My kids have been listening to the “Hamilton” soundtrack a lot. When I was Googling for something to answer a question for them, I came across this quote attributed to Aaron Burr:
Never do today what you can put off till tomorrow. Delay may give clearer light as to what is best to be done.
Throughout the show, Burr is maligned for not taking clear stands on anything, preferring to wait and see which way the wind blows. In software, though, starting small, staying flexible and changing direction as new information becomes available is often the right thing to do. This is the whole idea behind a Minimum Viable Product (MVP), popularized by the Lean Startup. The main idea is to delay engineering effort until you have a chance to learn more, and to focus effort on the activities that will maximize that learning, through tight feedback loops with stakeholders.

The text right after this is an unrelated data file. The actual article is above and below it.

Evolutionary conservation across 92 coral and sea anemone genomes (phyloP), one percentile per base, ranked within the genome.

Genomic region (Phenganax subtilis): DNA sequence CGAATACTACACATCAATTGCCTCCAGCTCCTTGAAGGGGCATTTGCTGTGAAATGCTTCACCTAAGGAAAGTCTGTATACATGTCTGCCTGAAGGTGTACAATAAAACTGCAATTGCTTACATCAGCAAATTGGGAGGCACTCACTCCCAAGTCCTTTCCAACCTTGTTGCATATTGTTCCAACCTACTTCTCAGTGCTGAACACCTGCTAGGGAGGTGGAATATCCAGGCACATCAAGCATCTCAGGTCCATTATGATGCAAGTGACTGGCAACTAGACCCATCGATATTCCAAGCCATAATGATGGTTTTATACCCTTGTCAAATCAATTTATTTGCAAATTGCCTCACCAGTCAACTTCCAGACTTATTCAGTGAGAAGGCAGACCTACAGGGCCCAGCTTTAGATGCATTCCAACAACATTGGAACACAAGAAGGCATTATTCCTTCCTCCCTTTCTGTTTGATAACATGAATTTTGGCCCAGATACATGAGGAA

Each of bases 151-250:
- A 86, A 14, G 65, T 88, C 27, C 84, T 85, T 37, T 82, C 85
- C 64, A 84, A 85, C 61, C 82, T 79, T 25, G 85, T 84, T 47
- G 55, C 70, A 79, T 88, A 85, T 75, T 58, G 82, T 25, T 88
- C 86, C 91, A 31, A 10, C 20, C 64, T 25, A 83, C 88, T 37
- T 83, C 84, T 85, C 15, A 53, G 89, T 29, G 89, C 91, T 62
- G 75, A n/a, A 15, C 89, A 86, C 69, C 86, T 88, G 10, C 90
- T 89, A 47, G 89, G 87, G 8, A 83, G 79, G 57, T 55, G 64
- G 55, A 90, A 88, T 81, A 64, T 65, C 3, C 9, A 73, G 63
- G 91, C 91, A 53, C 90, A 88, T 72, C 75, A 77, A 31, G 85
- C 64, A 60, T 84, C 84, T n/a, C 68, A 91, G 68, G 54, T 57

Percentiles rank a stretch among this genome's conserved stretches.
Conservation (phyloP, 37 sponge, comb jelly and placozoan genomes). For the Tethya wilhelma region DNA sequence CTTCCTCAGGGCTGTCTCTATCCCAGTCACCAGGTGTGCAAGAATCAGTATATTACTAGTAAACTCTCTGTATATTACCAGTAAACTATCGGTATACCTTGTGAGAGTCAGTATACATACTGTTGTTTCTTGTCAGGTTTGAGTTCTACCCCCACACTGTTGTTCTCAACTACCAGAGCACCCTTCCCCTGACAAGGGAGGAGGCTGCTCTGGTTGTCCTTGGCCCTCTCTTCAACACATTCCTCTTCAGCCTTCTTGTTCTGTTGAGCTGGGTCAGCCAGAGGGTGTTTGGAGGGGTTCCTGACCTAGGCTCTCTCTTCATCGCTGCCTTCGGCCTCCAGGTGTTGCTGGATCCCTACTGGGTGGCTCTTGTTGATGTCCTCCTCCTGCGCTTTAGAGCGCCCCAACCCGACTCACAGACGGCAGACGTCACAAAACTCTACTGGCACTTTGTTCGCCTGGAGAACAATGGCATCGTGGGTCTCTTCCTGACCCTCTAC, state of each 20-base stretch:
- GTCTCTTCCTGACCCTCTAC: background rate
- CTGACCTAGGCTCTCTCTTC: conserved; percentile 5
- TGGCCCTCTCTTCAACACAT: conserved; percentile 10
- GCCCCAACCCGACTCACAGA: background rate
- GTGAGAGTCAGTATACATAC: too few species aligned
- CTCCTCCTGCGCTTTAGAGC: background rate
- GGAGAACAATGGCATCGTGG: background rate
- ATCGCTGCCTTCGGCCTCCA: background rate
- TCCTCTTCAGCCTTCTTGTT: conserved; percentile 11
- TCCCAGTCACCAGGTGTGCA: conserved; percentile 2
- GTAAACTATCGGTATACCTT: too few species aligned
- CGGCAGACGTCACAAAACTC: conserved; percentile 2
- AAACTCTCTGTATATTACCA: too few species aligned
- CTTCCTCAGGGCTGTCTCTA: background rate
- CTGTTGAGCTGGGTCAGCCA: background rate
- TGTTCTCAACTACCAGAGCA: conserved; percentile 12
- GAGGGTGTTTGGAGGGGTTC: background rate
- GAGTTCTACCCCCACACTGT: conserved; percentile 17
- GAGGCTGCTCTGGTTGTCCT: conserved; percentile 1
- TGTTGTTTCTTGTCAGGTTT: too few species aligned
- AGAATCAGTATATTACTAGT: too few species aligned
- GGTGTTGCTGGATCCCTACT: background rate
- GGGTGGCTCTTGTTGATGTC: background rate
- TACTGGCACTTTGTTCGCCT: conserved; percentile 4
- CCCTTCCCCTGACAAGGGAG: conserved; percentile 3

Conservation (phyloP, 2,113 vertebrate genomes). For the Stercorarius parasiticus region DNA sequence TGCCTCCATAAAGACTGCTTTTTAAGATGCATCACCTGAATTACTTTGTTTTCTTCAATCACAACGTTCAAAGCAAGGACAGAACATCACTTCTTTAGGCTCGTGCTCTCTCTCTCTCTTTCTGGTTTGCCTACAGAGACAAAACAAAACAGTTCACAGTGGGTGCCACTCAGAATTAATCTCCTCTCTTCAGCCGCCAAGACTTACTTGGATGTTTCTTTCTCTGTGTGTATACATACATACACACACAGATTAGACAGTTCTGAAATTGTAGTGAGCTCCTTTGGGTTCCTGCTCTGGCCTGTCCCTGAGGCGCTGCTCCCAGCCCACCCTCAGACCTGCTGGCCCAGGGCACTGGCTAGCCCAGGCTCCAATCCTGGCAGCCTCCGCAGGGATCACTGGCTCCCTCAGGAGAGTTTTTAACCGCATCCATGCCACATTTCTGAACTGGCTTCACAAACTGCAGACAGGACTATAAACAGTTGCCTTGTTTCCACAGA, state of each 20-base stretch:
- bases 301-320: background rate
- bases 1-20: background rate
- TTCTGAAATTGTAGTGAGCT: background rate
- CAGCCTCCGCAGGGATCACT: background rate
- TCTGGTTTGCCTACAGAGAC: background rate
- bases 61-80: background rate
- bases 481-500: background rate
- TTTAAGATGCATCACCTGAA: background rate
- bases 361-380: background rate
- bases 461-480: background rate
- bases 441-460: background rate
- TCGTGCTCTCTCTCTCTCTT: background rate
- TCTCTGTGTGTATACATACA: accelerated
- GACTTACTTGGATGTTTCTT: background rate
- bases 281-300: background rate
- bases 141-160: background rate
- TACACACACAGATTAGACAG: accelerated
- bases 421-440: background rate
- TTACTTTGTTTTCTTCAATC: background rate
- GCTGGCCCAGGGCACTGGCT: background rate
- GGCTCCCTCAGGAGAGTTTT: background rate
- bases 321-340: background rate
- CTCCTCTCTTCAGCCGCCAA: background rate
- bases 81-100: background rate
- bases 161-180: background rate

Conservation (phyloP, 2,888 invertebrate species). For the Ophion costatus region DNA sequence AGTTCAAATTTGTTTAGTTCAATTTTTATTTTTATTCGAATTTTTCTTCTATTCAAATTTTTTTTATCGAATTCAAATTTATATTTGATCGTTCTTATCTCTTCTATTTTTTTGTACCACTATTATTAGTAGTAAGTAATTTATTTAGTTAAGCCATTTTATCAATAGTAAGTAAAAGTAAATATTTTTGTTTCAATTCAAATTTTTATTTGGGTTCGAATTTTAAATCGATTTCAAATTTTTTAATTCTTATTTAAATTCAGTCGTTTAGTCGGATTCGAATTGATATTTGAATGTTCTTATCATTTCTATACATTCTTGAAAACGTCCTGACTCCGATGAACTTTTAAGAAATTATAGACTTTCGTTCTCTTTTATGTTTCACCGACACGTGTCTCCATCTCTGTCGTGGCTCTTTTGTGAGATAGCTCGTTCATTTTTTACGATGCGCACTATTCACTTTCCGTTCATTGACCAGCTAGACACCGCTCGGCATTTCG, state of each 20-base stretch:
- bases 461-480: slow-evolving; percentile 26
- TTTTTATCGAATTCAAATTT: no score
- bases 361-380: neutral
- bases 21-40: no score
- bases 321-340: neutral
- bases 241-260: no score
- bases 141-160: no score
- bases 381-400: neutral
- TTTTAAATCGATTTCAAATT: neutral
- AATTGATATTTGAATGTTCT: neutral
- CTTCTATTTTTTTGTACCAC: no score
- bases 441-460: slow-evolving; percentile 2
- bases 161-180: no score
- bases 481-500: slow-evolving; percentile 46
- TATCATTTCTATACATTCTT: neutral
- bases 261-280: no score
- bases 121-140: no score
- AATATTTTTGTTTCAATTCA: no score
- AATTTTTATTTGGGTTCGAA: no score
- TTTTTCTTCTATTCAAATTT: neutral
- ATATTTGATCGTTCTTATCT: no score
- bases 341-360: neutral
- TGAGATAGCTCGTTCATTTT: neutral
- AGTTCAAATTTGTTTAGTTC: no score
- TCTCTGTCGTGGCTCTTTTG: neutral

The same sentiment is expressed by 37signals as “it’s a problem when it’s a problem”. Their advice is to wait to make decisions until you have more information available, and to delay solving problems that haven’t happened yet. Similarly, one of the principles in the Agile Manifesto is to maximize the “amount of work not done” to focus on the things that are the most valuable. For example, when launching a new product or service, it’s better to get an initial launch out quickly to test demand before making big investments in scalability; that way, if the demand isn’t there, you can pivot and “fail fast” with a lower level of investment.
These methodologies are a true discipline of their own, quite the opposite of “standing for nothing.”